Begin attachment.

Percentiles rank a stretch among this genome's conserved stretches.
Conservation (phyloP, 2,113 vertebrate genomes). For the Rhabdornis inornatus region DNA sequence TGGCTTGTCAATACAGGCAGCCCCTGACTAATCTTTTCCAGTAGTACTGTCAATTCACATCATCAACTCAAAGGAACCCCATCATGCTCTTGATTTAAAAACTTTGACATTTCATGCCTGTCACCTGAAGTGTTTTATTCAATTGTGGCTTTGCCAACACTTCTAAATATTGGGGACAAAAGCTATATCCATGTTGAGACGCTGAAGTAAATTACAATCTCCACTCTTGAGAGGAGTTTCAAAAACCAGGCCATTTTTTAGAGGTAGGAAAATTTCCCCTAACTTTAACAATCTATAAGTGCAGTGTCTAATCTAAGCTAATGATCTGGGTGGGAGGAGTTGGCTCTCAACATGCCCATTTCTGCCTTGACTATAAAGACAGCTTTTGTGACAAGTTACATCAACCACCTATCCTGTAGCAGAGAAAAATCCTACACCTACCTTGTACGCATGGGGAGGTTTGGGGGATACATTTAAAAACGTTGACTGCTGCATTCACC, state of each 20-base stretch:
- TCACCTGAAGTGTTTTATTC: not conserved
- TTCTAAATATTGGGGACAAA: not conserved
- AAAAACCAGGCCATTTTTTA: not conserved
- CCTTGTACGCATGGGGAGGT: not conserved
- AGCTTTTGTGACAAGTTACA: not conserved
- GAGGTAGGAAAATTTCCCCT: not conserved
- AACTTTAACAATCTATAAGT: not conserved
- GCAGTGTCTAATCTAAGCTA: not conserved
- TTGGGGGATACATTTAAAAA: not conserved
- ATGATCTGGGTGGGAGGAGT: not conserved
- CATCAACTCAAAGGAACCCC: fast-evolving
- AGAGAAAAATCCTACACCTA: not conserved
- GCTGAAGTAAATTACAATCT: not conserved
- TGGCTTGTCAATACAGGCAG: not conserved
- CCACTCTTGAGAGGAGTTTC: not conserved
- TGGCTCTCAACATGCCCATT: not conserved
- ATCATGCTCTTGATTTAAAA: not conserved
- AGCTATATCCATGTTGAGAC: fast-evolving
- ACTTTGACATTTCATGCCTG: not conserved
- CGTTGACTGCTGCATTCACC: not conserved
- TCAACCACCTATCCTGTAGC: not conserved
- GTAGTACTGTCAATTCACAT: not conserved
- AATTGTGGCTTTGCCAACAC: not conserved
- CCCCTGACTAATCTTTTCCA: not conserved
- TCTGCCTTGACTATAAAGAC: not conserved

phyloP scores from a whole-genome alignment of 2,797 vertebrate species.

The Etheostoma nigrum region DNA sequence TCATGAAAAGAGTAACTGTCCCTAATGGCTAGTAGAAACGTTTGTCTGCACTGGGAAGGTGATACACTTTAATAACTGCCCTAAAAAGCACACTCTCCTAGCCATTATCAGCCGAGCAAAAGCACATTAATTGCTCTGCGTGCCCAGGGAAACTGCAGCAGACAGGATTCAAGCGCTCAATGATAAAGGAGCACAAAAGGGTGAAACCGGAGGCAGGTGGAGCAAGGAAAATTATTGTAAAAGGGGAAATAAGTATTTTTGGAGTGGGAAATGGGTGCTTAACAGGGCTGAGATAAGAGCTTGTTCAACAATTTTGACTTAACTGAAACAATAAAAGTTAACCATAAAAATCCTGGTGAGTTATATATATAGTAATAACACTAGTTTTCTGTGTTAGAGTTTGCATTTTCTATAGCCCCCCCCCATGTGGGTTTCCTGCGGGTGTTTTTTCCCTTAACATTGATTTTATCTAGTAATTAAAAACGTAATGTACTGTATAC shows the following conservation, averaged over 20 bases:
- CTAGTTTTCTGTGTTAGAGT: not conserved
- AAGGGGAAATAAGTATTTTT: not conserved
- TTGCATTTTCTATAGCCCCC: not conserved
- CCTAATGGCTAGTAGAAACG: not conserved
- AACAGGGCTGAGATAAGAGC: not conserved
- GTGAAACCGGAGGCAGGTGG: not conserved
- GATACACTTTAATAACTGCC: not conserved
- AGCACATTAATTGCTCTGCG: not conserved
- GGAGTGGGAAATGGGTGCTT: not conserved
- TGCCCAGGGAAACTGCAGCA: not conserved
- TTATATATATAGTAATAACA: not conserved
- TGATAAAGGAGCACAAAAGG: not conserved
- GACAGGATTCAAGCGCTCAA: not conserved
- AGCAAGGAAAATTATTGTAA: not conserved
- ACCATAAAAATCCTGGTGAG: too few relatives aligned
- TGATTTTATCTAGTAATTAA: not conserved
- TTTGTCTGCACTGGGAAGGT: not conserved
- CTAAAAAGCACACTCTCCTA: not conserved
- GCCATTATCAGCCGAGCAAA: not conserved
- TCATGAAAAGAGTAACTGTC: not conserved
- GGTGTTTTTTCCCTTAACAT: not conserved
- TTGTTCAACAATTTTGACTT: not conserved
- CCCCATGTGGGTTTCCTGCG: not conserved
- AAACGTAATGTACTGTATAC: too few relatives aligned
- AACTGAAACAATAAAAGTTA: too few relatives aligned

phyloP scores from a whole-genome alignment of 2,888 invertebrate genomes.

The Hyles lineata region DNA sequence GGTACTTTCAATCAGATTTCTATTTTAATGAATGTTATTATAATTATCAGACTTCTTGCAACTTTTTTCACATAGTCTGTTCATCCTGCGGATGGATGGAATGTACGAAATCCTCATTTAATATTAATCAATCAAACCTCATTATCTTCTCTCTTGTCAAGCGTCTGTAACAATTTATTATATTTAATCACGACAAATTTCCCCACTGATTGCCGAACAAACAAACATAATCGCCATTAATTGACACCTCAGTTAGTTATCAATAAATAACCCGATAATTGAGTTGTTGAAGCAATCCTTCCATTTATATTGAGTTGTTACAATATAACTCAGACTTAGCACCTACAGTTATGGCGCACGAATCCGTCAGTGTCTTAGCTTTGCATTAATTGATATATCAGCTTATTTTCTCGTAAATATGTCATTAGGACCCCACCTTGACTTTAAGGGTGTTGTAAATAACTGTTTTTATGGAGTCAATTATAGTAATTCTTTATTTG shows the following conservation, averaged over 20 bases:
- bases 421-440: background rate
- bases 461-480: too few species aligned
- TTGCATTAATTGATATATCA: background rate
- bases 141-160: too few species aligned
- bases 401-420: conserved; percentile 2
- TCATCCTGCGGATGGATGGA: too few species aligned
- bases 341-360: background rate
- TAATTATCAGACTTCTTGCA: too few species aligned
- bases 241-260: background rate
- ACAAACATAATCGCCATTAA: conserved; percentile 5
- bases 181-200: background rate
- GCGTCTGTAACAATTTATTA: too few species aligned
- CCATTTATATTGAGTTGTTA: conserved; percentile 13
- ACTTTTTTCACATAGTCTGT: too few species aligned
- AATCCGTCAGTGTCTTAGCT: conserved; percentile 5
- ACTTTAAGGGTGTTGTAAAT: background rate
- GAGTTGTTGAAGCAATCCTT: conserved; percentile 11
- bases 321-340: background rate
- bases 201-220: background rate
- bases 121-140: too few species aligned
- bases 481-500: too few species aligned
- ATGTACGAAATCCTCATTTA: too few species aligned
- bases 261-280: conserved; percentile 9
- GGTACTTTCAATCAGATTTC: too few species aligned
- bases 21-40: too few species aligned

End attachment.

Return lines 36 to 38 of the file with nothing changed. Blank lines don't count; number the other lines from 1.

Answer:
- GATACACTTTAATAACTGCC: not conserved
- AGCACATTAATTGCTCTGCG: not conserved
- GGAGTGGGAAATGGGTGCTT: not conserved